Technology keeps coming up with ways to mimic the world of Hitchhiker's Guide to the Galaxy lately, what with the recent rise in universal translators, and now researchers designing a robot that can feel pain.
Allergy sufferers of the world, rejoice.
Pain in general is terrible, but there's a special kind of hell involved when things get both painful and itchy, simultaneously. Researchers at Duke University have been working hard to stop your painful itches in their tracks, and may have developed a molecule that can stop your brain from receiving that exact type of message.
In their latest video contribution to a better understanding of the world through YouTube cartoons, AsapSCIENCE looks to answer the number one burning question of the Internet: What hurts worse -- getting kicked in the balls or having a baby?
Medicinal marijuana has been gaining wider acceptance
throughout the United States, but there are still plenty of things we don't understand about the effects of the dru
g. We may be a step closer on at least one angle, though -- the ability of cannabis to dull pain.
Using brain imaging technology, researchers at Oxford University
suggest that the drug doesn't actually lessen the intensity of pain
that patients are feeling. Instead, it seems to change the perception of the sensation, helping patients find the same amount of pain more tolerable.
Warning: do not look at the image above if you have math anxiety. A new study by researchers at the University of Chicago
has found that for people who get anxious at the idea of doing mathematics, just preparing to do a math problem can trigger activity in a part of your brain that registers physical pain
The next advance in pain relief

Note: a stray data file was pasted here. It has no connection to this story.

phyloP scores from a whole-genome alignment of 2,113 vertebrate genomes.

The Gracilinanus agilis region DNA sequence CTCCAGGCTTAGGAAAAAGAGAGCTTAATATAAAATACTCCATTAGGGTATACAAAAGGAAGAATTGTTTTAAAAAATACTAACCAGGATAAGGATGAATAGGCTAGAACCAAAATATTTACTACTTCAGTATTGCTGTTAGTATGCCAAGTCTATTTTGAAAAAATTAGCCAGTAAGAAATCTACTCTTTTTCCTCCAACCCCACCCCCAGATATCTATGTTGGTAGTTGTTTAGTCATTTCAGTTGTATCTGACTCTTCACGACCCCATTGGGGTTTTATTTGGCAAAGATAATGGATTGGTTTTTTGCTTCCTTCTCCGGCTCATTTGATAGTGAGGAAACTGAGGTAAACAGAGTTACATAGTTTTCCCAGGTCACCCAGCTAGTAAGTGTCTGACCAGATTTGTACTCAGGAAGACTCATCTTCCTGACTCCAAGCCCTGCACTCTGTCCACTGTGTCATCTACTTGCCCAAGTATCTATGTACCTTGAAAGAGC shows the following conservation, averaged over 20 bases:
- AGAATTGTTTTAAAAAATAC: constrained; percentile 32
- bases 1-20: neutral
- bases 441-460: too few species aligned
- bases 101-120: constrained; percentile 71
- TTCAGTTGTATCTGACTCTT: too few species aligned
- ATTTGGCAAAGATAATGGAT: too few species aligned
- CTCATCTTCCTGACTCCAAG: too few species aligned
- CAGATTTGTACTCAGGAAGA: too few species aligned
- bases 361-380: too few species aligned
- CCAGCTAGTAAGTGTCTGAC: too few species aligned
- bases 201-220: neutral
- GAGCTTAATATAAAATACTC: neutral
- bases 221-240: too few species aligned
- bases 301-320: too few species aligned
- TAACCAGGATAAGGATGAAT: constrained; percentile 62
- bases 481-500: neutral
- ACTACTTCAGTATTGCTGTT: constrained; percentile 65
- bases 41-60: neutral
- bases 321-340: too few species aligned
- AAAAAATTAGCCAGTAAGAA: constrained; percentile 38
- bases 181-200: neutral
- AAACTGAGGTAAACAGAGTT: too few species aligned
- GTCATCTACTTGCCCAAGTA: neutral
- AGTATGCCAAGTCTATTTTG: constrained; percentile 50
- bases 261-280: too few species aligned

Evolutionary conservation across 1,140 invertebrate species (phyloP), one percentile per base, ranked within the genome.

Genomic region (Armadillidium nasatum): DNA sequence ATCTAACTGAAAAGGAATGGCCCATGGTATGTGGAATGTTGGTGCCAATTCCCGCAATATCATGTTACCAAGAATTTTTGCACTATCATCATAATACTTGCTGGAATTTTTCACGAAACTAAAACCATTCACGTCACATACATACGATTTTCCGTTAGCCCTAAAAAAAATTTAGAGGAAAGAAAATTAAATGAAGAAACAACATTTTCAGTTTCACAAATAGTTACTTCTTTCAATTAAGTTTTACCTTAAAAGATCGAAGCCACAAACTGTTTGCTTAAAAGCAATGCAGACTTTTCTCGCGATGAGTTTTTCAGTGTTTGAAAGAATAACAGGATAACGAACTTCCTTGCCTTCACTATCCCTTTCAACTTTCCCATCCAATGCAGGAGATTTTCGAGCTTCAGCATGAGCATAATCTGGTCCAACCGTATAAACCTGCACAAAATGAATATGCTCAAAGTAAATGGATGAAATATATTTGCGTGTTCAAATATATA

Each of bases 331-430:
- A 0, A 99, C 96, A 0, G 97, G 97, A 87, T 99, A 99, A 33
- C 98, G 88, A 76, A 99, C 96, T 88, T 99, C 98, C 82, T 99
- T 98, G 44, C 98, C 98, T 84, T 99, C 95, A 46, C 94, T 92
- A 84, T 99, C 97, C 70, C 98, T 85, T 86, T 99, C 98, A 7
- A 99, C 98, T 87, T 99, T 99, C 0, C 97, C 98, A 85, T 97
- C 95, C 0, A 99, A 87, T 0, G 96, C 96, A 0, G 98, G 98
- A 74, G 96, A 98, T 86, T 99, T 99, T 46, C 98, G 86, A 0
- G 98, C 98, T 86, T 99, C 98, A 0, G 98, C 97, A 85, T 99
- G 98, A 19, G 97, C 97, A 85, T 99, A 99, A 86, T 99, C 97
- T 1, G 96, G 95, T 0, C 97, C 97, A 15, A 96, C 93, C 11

may come from that noblest of all tunnel dwellers, the naked mole rat,
which has a special gift for tolerating acidic environments that would be inhospitable to cuter critters. The mole rats gift for living in less than ideal environments could translate to new pharmaceuticals that ease the pain of bumps and bruises and chronic pain conditions in humans
, according to research published over the weekend in the online journal PLoS ONE
Science has now provided yet another reason to play horrendously violent video games like Gears of War. Research released today by Keele University shows that those kind of games could potentially be used to relieve pain. In the same release, the university also confirmed that golf games don't produce the same effect, which is not surprising given that golf can sometimes be a source of pain in and of itself.
For most of us, our relationship with pain relievers like Ibuprofen
begin and end at curing a malady. But the science behind that cure -- even the pain that you're trying to get rid of -- is a fascinating story in its own right. Now, with a little animated help from Augenblick Studios
(who brought you such classics as Superjail!
), that story can be told in about four minutes. See the video, after the break.